George Koukos is a successful car designer from Athens who migrated in order to follow his dream. Since 2006 he has been based in Turin, Italy, where he has designed various models for Toyota, Lexus, Subaru, Suzuki and Bolloré, together with another Greek talent – Sotiris Kovos. Currently, he works as the Exterior Project Chief Designer for Changan’s European Designing Center, and he recently spoke with Neos Kosmos about cars, music, and his migration experience.

After working as a professional automotive designer at a very high level, how do you feel in terms of achieving your goals and making your childhood dream a reality?

Actually it feels really good, although this work sometimes eats you alive. Nothing comes by luck or by accident. The journey from the blank paper to production is long and painful. Most projects stop in the middle. Some [perservere] till the end. There’s this moment of completeness but it’s just a moment . . . [the] next project is always waiting! So, ‘it’s a long way to the top if you wanna rock & roll . . .’ but I’m a stubborn guy. From my childhood years to university and then to the workplace, it took too much hard work and insisting on believing in my destiny.

George Koukos with his bright red Ferrari 308 GTB.

Which one of your creations do you feel most proud of?

The reality is that each project has its own character to love. That could [relate to] its design but it could also [relate to] the process of making it. In addition, it’s teamwork no matter how heavy each member’s responsibility is. Therefore I don’t call them ‘my creation’; I consider them all ‘children of the group’. In any case, to answer your question I’ll use someone else’s (very famous) response. ‘My favorite creation is my next one.’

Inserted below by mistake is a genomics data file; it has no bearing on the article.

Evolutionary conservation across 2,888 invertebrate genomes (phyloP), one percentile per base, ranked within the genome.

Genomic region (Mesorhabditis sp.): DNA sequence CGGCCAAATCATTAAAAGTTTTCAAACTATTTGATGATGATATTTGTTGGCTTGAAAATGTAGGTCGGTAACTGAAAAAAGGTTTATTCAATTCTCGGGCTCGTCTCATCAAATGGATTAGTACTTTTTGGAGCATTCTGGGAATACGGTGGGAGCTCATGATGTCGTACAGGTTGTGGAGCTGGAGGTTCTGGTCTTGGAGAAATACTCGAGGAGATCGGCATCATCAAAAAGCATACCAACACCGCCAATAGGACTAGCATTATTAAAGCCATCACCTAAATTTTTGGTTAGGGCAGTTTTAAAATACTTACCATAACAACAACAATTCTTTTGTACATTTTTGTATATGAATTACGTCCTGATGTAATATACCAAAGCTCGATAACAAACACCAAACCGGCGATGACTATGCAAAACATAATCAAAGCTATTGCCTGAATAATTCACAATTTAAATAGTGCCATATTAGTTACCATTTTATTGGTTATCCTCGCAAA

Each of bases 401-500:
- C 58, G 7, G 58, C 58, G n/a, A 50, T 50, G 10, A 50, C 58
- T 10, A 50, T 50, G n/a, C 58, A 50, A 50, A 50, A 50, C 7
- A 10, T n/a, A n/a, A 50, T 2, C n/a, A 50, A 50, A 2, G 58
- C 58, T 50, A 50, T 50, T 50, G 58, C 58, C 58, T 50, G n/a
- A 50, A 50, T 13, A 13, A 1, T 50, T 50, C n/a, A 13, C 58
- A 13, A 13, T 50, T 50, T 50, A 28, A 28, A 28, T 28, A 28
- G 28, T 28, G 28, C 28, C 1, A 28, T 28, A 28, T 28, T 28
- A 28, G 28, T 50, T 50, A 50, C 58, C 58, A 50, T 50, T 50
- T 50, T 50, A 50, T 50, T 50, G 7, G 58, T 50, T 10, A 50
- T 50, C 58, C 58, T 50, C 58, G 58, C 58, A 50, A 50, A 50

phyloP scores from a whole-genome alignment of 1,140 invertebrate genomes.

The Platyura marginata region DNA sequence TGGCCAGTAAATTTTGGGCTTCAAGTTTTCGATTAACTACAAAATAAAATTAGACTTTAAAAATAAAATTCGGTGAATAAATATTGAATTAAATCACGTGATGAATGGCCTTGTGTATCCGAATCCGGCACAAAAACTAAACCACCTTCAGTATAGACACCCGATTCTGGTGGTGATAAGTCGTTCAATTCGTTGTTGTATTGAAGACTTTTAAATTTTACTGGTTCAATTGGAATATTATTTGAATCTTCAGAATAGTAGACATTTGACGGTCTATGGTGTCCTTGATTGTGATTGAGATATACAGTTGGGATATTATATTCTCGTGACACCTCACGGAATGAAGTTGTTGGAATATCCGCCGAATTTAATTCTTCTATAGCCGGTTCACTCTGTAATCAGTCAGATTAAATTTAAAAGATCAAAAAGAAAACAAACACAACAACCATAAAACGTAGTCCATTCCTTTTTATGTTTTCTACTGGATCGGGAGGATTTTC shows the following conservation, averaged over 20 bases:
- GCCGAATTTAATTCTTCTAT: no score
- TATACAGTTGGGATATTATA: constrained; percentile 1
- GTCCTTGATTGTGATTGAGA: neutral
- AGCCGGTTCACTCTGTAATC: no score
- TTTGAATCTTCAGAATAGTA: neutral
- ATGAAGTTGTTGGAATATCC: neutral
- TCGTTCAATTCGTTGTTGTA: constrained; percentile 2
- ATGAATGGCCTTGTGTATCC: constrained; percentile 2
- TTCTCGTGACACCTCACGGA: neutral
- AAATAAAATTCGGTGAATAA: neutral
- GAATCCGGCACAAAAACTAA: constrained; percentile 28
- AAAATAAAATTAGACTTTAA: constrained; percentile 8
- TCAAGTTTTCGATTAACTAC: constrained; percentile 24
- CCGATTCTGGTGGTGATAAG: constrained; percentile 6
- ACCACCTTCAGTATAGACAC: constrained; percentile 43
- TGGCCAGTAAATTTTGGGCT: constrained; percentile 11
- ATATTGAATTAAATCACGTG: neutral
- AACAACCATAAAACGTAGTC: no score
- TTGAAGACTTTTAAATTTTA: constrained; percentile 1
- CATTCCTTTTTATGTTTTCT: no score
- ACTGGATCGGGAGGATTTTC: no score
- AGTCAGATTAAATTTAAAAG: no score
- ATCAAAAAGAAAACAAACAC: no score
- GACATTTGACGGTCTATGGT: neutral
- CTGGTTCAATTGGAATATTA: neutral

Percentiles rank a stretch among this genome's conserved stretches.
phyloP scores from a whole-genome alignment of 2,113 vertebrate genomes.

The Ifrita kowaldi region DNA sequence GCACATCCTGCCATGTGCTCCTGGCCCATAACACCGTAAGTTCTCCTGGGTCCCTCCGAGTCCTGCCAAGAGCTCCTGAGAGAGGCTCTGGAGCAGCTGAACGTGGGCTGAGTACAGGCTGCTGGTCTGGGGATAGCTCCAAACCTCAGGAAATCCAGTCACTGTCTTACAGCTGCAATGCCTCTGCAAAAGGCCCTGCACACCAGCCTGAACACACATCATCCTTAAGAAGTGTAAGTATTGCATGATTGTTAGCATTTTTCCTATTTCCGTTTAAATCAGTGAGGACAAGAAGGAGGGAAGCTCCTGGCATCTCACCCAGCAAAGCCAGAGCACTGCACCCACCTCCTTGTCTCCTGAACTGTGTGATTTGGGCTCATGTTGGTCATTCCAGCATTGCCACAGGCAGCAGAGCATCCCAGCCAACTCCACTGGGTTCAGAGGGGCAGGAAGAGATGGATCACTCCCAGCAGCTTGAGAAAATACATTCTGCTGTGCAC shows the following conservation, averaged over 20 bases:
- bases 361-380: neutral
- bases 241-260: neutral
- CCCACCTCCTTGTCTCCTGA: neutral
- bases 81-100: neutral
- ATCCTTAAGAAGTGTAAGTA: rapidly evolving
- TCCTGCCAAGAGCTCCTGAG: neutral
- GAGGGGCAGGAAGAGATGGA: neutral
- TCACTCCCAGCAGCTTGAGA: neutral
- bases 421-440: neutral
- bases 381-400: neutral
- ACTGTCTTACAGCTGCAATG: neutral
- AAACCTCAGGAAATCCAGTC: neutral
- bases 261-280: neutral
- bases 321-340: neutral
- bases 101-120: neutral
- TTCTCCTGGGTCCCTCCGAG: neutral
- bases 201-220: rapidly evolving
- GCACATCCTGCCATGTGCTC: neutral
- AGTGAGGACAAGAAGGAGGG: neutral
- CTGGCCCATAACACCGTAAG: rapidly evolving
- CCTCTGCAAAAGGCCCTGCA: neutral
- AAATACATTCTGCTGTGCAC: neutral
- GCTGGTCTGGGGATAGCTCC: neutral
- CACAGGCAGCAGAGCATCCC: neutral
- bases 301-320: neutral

One of the sketches that George Koukos creates in his free time, which shows a mid-engined supercar with a muscular and aerodynamically designed body. Due to the nature of the designer’s job, it was impossible for him to share with us the confidential sketches and photos of concept cars that he and his team create inside Changan’s design centre.

How do you see the future of the automotive industry with electric and autonomous cars taking over? Has the role of a car designer changed very much since the old days?

Yes, it has. The autonomy does not [relate] only the mobility but also the process of making cars. The timelines have been shortened viciously and the designer doesn’t have the time to properly think and discover new forms. This is why we see cars with high technology but old, boring and repeated design. Practically, the appearance of the car hasn’t developed much during the last decade – especially the exterior. It has lost its importance in the market for other reasons too. That’s why new generations do not desire it as much as we did. Autonomy can be dangerous as it concludes the ‘non-desirability’ of driving, owning and dreaming of a car. However I believe in the designer’s power of creativity. We are passing a ‘medieval’ period in car design but I hope and believe that we designers will find a loophole for the dream. We have to anyhow, otherwise we will lose our jobs.

This Ferrari sketch with the Italian flag in the background is a concept study of the side intakes for engine cooling, combining aerodynamics with fluid sculptured forms.

How do you feel today about your decision to leave Greece to study car design in Italy?